I was hesitant the first time that Ravi said: "You must play music with me," but I finally took the plunge and we locked ourselves away while he gave me lessons in the basic formation of the music patterns. I was extremely nervous at the thought of performing with him. The only time I have ever been as nervous was one Christmas when a BBC producer called to tell me that I would be playing jazz violin with Stephane Grappelli. "You love him," he said. "I do," I answered, "but I just don't know how to play jazz." Then I thought, well, maybe there is just one thing I could play the tango tune, "Jealousy". And that's what I chose. It was the start of one of the two great adventures in my life the other was with Ravi. I remember New York in 1965, when Ravi and I were locked in a room together working day and night for four days, preparing for a concert. I have been at concerts with Ravi when he has been on stage until three o'clock in the morning.

To be a great sitar player like Ravi requires enormous intellectual gifts as well as musical ones. It is perfectly possible for someone who I might describe as having no brain at all to sing so beautifully that whoever listens is utterly enthralled, but it is quite impossible for an idiot to play beautiful Indian music. An untalented sitar player has absolutely nothing to convey to an audience and so the sound he makes is totally boring.

In the 43 years of our friendship, Ravi and I have never had an argument. Certainly, there have been many exchanges of ideas, but there is simply no room in either of our lives for an argument. It saddens me greatly that since his recent bypass surgery, each time I see him he seems to look a little more fragile. But I'd never say to him, "My friend, you are working too hard." That would be impossible for Ravi, work is his life.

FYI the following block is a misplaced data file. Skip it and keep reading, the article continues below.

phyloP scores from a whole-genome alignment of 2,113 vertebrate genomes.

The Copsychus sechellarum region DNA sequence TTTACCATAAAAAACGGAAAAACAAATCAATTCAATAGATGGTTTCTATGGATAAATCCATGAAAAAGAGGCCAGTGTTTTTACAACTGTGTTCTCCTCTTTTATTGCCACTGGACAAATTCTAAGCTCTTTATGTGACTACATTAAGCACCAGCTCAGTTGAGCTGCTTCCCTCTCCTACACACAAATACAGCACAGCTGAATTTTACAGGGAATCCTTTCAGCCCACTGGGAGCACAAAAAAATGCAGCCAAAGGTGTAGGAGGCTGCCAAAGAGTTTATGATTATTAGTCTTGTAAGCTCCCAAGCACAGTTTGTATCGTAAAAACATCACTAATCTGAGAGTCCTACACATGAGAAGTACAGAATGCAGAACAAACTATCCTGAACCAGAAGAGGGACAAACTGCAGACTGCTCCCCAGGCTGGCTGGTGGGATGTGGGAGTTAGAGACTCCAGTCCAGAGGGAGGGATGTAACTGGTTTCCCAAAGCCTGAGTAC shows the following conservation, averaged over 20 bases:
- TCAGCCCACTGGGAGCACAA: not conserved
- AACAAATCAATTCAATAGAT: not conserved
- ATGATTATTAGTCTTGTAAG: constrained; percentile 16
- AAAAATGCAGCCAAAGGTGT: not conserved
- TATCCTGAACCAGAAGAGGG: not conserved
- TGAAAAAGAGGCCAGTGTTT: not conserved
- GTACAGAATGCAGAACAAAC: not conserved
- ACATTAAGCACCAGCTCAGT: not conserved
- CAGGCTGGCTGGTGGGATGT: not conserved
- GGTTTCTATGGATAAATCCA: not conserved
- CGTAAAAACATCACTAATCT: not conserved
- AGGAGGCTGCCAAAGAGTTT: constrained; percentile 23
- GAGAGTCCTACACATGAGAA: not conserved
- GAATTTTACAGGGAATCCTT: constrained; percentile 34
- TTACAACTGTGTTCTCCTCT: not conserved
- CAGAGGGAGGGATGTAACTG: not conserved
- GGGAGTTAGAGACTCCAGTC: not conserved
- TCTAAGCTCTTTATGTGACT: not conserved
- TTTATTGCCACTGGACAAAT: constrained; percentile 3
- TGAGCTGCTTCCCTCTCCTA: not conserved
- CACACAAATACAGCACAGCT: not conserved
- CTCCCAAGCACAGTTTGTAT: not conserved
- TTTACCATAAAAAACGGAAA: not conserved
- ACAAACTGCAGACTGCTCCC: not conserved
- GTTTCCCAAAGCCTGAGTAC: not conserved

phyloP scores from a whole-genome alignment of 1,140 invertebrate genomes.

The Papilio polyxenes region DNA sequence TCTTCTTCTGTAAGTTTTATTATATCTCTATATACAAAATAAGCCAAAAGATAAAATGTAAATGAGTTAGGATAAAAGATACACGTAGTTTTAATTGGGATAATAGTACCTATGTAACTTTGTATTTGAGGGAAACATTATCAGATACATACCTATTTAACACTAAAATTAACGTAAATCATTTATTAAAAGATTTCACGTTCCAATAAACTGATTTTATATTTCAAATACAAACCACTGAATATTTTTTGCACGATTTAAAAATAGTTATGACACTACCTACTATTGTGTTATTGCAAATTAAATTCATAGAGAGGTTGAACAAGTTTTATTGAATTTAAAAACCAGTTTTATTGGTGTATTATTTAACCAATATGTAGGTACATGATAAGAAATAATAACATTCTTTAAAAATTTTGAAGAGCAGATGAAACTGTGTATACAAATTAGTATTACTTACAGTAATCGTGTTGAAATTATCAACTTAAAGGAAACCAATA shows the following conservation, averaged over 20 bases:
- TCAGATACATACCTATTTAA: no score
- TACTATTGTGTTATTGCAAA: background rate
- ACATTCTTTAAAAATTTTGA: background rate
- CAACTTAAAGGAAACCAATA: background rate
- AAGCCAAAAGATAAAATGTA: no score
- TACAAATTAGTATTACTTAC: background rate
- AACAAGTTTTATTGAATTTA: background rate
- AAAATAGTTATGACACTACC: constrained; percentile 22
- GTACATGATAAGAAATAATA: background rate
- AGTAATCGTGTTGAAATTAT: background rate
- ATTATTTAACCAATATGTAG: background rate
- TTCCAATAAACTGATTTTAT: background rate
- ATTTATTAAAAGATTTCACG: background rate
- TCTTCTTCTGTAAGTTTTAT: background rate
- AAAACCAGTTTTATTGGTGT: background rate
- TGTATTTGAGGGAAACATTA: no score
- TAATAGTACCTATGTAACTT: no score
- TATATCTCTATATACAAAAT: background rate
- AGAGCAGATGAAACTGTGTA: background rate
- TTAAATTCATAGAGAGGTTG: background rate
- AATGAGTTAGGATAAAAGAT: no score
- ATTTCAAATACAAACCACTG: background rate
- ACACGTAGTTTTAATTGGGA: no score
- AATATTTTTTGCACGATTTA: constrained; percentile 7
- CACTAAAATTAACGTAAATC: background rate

RAVI SHANKAR: In January 1952, Yehudi Menuhin and his wife Diana came to India. Together with other well-known Indian musicians, I was invited to Delhi to the house of the director-general of India Radio, to play for Menuhin. Of course, I knew about him and was familiar with his music. In fact, we had already met in Paris when he was 17 and I was 13. At the time I was living in Paris with my brother, Uday, who was 20 years older than me. His company of Hindu musicians and dancers was based in Paris and we used to go back to India every second year. One day, Yehudi and his sister Hephzibah came to visit our house. Hephzibah accompanied her brother at the piano and even though I was still very young, I was overwhelmed by the sound he made. Yehudi couldn't possibly remember me from all those years ago, but I've never forgotten his playing. In those days, in the Thirties, he came quite often to my brother's home. It was a period in his life when Yehudi was very influenced by the composer Georges Enesco, who had become a kind of guru for him.

It was during that visit to India in 1952, when I was asked to play for him, that we were formally introduced. He was extremely interested in Indian music and from the moment we met, we clicked, both as musicians and as human beings. It was the beginning of not only a very great friendship but a learning and sharing of each other's work. After that first visit, Yehudi became more and more interested in Indian culture. He came back with Diana on many more visits to India in order to learn, absorb and understand our music. I know that he calls me his guru, but, to be honest, I find that quite embarrassing.